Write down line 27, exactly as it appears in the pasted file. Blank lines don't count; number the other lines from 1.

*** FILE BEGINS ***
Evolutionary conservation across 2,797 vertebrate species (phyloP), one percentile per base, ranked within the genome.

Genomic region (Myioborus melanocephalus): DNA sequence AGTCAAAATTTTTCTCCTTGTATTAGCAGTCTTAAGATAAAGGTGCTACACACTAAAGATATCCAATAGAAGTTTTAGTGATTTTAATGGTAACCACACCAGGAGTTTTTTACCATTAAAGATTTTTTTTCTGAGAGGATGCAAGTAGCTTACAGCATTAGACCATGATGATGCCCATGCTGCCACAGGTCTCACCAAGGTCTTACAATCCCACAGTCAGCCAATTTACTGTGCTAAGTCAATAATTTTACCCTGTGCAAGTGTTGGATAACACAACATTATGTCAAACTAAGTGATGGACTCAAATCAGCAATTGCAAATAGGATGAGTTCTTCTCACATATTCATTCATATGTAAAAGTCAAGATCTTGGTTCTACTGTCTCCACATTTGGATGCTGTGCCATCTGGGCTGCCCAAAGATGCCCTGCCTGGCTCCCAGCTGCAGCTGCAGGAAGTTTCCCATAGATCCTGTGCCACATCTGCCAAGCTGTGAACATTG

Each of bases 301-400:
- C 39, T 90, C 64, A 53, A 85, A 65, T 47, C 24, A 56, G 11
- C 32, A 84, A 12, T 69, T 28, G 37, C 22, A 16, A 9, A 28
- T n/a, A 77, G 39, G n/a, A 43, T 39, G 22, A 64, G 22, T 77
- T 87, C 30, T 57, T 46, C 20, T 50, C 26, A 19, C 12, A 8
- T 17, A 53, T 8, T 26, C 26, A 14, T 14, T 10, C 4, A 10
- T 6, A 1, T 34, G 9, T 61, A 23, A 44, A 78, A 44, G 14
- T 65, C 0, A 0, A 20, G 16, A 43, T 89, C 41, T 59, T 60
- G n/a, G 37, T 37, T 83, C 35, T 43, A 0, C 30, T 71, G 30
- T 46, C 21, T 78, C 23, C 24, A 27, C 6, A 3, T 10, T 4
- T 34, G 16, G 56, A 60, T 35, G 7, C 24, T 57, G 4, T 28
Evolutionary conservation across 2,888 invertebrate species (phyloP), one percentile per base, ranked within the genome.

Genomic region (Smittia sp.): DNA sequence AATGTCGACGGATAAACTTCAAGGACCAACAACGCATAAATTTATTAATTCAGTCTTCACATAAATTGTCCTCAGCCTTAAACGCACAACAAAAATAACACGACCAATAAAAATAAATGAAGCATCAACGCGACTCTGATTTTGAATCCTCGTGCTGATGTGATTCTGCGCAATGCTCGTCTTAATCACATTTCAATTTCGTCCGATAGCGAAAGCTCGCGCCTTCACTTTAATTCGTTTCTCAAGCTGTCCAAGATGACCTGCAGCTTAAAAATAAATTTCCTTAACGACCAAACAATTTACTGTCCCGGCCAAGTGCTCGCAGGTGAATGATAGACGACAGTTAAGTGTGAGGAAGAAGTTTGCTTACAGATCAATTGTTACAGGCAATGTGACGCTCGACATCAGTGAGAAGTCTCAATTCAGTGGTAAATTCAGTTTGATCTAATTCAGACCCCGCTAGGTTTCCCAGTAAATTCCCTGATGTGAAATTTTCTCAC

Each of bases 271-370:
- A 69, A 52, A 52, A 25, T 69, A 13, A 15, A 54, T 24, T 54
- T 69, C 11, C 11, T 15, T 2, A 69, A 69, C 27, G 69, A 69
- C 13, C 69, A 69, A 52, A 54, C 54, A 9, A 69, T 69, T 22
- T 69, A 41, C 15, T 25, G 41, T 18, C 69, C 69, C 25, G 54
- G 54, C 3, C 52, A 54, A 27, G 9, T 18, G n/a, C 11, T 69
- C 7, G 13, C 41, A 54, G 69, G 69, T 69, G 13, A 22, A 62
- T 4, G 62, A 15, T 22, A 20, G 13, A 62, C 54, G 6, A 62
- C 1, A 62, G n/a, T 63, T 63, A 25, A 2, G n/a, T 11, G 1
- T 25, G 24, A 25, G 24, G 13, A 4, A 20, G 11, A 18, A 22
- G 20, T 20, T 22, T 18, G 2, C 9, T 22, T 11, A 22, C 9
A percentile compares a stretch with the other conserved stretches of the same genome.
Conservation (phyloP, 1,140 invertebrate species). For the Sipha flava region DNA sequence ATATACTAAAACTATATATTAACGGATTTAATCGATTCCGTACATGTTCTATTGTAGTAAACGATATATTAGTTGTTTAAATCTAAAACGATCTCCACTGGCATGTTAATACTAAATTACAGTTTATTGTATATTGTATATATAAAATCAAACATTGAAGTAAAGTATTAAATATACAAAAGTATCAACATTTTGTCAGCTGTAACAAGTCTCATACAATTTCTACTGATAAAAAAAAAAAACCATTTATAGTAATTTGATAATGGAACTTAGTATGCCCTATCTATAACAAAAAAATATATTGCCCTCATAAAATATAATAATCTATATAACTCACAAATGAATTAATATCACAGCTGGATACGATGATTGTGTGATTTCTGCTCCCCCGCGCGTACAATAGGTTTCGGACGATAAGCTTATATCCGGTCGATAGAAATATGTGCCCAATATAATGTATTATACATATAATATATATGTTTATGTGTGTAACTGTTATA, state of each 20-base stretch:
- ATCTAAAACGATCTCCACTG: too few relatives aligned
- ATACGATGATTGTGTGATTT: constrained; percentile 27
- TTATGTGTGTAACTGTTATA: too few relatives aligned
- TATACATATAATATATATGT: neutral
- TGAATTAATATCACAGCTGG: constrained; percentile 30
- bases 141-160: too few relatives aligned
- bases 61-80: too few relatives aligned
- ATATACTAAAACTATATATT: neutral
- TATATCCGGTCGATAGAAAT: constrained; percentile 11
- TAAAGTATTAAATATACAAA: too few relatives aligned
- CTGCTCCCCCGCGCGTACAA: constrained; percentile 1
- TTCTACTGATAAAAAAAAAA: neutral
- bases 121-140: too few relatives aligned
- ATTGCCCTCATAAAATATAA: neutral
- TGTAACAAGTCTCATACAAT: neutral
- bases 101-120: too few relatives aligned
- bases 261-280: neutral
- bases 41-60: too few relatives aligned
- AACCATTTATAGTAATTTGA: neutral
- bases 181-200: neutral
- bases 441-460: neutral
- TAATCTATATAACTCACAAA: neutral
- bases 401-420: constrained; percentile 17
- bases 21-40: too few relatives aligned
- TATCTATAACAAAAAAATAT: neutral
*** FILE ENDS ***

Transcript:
A percentile compares a stretch with the other conserved stretches of the same genome.